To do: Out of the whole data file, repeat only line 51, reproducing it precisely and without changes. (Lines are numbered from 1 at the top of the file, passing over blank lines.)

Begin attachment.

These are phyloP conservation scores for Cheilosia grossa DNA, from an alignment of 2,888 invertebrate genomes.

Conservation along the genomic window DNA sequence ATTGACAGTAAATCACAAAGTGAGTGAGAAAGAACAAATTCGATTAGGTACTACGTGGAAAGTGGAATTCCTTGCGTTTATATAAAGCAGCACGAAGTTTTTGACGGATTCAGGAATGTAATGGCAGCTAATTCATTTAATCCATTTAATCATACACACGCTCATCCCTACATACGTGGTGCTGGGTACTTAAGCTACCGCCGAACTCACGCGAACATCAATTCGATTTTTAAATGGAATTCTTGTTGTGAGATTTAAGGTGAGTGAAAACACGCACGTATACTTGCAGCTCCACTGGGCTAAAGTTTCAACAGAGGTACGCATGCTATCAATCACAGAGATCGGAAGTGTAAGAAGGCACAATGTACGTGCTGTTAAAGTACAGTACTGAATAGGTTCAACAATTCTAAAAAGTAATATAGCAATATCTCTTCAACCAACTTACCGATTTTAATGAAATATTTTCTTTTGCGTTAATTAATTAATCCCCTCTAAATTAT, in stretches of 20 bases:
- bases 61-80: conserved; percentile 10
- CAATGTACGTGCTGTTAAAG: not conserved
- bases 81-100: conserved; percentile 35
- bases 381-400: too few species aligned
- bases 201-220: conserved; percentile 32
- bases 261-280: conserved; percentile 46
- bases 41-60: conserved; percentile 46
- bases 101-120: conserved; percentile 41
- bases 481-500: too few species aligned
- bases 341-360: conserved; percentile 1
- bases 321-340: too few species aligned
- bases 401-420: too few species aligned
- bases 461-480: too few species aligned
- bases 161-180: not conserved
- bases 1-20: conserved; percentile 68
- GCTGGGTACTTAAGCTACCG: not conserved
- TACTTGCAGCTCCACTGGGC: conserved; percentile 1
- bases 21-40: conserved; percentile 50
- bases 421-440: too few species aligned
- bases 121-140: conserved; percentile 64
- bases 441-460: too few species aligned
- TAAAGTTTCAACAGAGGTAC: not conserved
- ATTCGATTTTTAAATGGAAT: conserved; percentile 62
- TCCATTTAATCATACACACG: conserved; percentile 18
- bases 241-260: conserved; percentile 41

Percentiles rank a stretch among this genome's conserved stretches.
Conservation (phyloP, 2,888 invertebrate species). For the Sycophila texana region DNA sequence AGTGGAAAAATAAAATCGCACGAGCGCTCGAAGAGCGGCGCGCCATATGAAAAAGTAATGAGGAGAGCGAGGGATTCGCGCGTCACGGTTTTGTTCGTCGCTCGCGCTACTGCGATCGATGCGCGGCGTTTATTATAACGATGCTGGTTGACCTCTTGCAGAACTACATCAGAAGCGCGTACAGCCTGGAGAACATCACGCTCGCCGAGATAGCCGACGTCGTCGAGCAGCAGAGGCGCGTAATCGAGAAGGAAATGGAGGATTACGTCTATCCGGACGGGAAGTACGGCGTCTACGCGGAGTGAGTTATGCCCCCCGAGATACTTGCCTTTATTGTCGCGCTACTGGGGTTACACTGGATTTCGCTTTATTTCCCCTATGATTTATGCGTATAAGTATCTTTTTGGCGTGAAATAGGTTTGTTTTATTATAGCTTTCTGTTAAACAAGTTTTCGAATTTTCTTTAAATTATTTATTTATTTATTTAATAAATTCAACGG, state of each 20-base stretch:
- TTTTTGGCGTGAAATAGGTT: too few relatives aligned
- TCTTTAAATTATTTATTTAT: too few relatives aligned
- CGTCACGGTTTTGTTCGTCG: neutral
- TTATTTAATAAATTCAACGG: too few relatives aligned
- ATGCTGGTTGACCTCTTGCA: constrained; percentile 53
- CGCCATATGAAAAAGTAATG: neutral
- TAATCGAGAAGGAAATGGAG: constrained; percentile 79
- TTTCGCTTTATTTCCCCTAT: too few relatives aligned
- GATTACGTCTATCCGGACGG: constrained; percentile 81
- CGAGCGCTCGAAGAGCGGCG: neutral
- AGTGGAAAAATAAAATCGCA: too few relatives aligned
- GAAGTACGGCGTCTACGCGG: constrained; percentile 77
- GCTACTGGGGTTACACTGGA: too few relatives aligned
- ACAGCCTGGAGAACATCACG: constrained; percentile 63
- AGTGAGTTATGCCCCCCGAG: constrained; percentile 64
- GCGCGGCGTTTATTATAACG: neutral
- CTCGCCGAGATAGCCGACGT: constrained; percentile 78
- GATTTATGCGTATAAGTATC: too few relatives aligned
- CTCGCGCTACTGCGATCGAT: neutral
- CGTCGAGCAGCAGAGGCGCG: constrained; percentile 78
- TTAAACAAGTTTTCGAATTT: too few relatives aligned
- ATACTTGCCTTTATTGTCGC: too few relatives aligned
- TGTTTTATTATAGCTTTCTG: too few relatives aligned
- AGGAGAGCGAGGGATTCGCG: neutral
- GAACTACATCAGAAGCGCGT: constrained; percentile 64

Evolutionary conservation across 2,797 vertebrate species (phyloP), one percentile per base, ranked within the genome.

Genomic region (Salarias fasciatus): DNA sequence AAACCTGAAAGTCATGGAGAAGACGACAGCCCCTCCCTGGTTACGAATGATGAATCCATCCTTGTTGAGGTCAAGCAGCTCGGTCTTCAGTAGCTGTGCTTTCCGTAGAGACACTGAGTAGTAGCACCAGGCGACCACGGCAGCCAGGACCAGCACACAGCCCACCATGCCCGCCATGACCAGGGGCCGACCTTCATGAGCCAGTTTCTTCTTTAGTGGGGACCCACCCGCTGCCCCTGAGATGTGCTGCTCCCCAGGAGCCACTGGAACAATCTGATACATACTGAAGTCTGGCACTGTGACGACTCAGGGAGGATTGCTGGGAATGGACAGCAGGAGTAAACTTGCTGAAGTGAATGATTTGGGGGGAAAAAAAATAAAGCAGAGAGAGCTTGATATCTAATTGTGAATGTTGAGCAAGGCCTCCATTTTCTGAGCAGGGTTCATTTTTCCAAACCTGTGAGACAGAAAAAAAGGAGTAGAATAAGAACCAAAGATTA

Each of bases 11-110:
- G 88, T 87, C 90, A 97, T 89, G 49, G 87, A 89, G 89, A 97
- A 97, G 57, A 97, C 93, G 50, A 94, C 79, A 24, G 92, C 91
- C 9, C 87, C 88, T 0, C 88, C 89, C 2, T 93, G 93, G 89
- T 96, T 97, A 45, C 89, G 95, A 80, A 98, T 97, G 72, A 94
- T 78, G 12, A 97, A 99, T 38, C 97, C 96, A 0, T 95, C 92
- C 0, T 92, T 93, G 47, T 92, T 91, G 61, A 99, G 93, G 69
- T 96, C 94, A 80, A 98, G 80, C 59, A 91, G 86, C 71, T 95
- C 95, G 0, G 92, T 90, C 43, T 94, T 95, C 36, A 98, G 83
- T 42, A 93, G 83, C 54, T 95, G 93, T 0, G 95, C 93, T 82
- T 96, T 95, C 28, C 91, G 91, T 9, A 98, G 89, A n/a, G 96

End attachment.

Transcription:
- ATACTTGCCTTTATTGTCGC: too few relatives aligned